St. Louis Mercantile Library

M-35: Franklin, Benjamin

 

SCOPE: Letter to Cambridge, Maryland concerning arrival in France.

HOLDINGS: 1 Letter, December, 15, 1781. A. L. S.

ACCESS: A transcription of the letter is available for download.  Due to rarity and condition, access to this collection is limited please contact the staff member listed below.

HISTORY: Benjamin Franklin (1706-1790) American statesman, printer, scientist and writer.

Late 1781 was a critical period in the emergence of the United States as an independent nation. The defining event was the surrender of Earl Cornwallis’ Army at Yorktown on October 19, 1781. This was to result in the British recognition of the futility of continuing the war, the collapse of Lord North’s ministry in the following March, and the subsequent negotiations for peace and the de facto recognition of the U.S. independence during 1782. In December 1781 Franklin was U.S. Ambassador to France and would become one of the five Commissioners charged by Congress to negotiate peace with Great Britain. Franklin learned of Cornwallis’ defeat on November 19, 1781.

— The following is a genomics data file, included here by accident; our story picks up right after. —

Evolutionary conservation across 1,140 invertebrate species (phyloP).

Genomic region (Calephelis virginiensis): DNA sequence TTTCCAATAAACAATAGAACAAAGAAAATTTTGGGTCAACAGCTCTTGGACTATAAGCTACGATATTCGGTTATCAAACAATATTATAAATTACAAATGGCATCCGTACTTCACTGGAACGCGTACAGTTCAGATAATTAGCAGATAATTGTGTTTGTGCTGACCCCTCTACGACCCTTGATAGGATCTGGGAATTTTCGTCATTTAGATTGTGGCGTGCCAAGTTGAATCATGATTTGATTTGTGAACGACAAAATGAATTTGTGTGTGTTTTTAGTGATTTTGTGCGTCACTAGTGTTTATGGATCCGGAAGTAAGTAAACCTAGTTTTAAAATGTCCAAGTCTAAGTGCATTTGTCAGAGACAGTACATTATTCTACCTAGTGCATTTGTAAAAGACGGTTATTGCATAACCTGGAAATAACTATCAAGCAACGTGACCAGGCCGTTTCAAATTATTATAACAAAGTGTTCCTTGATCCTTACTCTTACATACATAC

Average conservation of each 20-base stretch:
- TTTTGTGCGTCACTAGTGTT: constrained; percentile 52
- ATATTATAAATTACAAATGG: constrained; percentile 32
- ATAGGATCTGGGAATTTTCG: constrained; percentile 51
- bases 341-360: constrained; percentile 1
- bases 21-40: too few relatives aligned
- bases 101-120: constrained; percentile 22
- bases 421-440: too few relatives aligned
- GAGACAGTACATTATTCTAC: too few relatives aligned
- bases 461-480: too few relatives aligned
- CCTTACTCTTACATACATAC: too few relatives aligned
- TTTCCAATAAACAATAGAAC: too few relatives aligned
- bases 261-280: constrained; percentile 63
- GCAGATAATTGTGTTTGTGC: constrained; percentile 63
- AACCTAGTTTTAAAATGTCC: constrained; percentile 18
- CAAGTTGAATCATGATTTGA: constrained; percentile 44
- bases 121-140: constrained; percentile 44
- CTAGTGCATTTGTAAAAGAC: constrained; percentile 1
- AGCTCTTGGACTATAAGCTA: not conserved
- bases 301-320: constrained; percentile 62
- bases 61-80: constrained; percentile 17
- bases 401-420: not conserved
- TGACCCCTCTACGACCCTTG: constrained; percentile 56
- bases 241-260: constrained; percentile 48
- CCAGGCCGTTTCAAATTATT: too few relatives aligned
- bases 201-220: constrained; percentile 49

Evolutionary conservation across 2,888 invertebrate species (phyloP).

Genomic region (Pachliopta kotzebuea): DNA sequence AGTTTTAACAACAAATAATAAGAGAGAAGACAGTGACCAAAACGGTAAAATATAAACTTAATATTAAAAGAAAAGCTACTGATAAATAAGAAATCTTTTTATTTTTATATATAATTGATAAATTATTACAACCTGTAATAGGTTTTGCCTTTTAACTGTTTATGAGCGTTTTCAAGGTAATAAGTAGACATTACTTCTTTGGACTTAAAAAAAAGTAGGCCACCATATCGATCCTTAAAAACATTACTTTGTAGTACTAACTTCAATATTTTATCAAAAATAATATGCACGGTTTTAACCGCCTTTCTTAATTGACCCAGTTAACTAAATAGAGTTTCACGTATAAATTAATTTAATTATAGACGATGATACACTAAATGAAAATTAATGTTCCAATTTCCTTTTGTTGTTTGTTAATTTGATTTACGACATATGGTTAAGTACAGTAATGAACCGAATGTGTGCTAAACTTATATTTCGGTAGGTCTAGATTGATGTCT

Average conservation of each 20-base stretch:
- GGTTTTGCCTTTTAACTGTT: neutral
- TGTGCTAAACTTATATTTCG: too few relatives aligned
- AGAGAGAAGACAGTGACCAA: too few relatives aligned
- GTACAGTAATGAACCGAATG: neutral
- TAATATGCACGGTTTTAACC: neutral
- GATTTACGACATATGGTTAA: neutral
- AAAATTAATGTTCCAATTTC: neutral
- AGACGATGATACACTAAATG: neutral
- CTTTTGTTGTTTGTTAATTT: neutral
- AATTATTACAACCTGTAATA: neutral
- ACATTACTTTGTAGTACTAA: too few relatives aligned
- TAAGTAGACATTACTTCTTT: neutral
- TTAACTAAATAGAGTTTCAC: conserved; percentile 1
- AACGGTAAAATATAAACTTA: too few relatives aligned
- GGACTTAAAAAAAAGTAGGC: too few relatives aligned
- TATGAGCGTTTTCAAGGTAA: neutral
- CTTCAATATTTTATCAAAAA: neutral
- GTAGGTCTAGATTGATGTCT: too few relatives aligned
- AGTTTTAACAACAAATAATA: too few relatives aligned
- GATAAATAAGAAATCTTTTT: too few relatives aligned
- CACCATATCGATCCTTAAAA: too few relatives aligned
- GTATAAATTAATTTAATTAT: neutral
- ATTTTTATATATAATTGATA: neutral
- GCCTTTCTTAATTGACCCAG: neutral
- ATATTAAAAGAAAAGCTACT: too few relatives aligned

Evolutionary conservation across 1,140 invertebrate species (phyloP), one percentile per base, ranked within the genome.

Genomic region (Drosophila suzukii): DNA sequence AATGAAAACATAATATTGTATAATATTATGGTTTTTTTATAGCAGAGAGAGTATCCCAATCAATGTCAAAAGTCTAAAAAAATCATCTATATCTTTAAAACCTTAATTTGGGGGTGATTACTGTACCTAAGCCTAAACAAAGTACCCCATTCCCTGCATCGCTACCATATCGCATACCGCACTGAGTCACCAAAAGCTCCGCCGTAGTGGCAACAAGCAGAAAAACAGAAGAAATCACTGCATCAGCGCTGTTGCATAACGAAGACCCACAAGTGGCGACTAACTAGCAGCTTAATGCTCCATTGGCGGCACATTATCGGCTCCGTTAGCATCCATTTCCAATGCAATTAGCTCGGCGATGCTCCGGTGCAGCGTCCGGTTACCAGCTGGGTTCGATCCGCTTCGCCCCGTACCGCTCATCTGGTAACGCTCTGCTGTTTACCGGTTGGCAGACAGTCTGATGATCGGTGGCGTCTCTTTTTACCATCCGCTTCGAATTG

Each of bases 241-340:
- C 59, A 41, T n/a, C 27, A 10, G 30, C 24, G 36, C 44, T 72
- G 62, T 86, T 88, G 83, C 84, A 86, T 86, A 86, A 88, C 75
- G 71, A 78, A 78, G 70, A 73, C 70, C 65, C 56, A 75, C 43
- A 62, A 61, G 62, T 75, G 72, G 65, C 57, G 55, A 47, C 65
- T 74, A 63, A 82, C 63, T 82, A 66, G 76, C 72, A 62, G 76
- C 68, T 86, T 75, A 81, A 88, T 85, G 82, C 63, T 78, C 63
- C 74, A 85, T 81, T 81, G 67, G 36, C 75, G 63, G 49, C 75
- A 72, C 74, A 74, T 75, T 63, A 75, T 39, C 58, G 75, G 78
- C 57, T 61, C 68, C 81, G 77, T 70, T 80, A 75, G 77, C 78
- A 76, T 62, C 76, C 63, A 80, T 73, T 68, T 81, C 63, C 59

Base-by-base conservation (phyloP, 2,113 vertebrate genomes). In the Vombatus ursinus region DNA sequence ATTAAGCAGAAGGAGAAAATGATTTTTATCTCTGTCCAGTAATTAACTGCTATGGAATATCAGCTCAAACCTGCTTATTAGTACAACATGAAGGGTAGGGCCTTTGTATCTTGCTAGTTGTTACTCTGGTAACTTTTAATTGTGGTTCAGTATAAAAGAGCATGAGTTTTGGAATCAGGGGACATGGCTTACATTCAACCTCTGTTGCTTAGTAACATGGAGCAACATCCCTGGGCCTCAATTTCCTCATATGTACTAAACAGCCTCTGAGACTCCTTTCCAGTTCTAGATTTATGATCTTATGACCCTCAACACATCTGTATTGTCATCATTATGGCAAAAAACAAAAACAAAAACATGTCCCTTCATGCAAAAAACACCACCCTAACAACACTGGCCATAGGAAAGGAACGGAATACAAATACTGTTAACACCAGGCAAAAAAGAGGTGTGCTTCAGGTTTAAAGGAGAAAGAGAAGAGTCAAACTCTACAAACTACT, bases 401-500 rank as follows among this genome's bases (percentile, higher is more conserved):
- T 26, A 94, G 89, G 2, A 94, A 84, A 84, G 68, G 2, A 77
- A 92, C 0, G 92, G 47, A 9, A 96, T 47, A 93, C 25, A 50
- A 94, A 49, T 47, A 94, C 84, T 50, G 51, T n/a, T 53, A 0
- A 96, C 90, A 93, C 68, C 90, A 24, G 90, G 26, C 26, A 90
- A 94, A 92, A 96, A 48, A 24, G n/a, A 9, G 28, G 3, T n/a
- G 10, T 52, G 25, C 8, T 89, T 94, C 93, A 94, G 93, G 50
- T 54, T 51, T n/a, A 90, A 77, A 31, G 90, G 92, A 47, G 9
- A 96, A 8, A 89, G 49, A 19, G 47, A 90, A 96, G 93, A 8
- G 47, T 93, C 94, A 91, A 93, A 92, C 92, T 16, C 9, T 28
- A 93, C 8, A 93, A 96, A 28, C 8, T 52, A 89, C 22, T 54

This short letter raises several questions. 1) to whom was the letter addressed?, 2) what was the “committee”?, 3) was the letter being addressed to Cambridge, Maryland in the US, and 4), why would Franklin be leaving Paris at this critical time to travel to Rheims? At this writing only conjecture can offer some possible answers. The reference to his enclosing a letter to Franklin’s correspondent indicates they are both involved with the “committee” in some fashion and that it may have a tie to Cambridge. One possibility is that this does not involve official diplomatic business but may be personal affairs associated with some of Franklin’s many scientific, philosophical or unofficial political affairs. If it is assumed that the letter is addressed to Cambridge, Maryland who might the addressee be? Cambridge, MD is a small town on the eastern shore of the Chesapeake Bay. One possibility is Robert Goldsborough (1733-1788), a life long resident and practicing lawyer of the town. As a young man Robert traveled to London to study law at the Inner Temple. He was admitted to the bar in 1754 and remained in England practicing law until 1759 when he returned to America. His English period was the time when Franklin was also in England serving as the representative for several of the colonies. They may have met there. In 1774 Goldsborough was a delegate to the Continental Congress - he served until May 1776. Later that year he attended the Convention that drafted Maryland’s first state constitution. Under the new state constitution, he was elected to the first Maryland Senate in 1777. In 1787, he was selected as a representative to attend the U.S. Constitutional Convention, but did not attend due to poor health. As for Item 4, it is possible that, although Franklin would have been busy with the rapidly evolving diplomatic situation, this was Christmas time and Franklin may have been taking a short sojourn to visit one of his many French friends or acquaintances. This letter could be the basis of new research in the life of Franklin.